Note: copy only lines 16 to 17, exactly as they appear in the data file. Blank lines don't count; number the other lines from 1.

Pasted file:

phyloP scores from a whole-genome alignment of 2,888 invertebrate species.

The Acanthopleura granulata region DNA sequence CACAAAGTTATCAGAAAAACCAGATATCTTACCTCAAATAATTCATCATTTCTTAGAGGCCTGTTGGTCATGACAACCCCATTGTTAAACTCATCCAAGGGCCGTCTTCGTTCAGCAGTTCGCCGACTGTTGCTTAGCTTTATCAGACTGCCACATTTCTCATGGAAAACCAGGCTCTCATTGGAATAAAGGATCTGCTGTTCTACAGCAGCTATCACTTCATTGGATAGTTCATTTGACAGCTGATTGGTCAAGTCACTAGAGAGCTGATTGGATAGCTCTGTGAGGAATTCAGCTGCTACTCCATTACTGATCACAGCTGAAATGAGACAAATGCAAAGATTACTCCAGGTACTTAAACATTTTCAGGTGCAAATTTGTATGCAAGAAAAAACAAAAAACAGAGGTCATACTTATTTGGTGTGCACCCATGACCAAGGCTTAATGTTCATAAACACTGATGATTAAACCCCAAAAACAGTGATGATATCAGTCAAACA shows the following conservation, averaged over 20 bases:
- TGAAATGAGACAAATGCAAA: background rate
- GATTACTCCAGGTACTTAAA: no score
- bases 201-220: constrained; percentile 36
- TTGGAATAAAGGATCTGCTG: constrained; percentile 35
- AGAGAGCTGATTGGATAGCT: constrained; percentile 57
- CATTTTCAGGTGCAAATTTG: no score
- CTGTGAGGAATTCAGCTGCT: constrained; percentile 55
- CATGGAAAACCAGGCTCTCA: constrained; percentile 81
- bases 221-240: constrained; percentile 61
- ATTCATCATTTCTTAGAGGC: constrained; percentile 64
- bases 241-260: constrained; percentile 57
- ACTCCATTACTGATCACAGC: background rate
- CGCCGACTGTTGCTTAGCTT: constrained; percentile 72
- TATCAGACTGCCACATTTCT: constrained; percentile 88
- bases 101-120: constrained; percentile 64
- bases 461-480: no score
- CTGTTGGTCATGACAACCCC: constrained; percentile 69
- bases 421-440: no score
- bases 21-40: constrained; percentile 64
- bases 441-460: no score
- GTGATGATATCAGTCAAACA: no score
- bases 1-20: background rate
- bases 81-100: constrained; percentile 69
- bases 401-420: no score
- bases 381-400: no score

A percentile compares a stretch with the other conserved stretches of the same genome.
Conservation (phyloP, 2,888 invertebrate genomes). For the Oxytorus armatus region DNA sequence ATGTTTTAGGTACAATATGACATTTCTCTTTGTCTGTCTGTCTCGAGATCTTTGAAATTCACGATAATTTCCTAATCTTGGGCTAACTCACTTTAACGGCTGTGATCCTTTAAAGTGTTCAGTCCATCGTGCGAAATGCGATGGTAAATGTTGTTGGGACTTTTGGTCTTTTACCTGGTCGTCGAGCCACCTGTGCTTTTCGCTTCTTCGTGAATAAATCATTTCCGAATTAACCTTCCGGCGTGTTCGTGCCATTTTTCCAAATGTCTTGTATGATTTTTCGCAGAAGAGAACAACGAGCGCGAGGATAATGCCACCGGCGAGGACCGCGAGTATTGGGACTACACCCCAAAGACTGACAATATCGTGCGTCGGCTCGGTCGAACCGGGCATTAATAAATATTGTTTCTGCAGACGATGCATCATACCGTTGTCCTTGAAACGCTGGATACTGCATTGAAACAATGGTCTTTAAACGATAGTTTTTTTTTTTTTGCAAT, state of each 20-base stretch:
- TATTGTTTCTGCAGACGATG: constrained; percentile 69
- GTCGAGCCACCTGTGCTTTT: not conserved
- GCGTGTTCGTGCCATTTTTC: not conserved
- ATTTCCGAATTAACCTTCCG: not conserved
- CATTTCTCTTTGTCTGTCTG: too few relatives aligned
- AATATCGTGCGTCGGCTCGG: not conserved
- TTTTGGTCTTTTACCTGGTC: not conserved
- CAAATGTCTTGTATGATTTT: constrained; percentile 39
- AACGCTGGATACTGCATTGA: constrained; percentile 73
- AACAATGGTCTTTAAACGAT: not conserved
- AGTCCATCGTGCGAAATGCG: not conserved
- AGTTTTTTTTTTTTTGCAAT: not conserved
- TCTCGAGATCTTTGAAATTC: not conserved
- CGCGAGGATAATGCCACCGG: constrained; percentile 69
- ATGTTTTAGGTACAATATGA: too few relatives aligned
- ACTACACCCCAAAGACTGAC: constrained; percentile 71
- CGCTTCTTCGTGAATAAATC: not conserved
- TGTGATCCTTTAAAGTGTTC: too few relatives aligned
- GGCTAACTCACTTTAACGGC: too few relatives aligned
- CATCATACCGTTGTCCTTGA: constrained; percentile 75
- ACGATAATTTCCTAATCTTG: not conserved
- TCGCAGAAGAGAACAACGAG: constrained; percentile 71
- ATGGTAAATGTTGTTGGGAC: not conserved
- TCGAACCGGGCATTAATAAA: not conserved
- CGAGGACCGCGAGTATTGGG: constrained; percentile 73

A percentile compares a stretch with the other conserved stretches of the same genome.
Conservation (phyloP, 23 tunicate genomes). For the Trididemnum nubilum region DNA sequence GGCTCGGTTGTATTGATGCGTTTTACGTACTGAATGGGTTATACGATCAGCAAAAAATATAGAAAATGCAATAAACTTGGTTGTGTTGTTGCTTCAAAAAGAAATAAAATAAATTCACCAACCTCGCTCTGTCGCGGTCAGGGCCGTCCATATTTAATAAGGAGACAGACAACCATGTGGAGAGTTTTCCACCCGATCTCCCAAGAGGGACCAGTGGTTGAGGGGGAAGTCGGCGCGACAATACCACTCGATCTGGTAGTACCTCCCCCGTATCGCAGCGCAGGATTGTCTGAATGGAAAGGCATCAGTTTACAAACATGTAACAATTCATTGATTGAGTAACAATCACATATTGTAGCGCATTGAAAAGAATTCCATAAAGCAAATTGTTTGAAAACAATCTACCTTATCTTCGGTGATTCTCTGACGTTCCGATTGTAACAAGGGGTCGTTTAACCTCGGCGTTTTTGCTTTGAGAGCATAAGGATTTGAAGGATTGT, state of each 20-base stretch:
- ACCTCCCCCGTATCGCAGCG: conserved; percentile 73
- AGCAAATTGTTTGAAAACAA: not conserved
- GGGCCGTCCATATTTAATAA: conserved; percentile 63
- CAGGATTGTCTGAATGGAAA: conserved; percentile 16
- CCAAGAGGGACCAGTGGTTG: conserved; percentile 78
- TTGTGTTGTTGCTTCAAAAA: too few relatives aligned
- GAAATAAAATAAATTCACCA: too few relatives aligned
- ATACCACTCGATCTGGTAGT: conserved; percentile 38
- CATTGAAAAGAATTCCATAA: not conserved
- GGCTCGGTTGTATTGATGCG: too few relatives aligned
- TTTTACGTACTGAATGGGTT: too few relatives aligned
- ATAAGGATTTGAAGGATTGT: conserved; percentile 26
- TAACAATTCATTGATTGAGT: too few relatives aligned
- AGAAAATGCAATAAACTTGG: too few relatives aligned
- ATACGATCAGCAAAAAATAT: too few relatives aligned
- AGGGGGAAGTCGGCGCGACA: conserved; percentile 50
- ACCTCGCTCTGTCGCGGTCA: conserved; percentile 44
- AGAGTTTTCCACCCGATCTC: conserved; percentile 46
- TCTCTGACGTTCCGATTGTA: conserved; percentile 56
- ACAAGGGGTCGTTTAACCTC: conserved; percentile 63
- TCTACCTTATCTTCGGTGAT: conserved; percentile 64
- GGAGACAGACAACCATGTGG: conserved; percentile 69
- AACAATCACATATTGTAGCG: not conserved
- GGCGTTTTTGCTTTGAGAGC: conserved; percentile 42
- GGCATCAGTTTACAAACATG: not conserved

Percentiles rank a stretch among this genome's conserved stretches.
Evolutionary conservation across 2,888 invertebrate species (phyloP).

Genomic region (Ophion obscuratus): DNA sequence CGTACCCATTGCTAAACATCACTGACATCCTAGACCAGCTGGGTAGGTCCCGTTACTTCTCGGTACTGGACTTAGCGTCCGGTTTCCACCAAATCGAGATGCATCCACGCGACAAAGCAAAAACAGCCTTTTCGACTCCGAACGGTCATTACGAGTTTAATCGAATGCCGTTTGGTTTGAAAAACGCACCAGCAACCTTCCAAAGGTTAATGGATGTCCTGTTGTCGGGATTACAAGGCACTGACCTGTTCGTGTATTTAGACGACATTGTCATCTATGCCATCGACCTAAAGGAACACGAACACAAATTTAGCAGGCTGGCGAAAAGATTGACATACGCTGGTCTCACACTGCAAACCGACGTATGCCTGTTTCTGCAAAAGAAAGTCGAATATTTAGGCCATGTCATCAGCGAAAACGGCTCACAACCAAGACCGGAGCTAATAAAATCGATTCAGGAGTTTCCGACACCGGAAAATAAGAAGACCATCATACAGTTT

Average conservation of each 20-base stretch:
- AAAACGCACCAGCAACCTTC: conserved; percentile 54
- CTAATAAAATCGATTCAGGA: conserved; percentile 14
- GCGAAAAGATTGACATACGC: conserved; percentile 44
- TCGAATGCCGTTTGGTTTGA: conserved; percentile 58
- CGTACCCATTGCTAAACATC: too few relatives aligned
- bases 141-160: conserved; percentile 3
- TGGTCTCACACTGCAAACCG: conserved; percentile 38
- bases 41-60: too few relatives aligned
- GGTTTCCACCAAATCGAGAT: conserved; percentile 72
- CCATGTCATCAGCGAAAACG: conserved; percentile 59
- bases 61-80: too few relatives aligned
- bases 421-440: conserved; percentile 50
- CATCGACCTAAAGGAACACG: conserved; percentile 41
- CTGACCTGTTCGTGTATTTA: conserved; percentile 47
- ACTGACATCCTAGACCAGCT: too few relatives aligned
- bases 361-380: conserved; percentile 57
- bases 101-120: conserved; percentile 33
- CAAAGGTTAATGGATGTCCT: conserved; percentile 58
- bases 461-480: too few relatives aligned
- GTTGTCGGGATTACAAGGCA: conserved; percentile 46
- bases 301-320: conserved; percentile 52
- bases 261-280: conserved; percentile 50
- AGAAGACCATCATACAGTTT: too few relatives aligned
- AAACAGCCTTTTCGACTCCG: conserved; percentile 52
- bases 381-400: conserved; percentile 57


- TATCAGACTGCCACATTTCT: constrained; percentile 88
- bases 101-120: constrained; percentile 64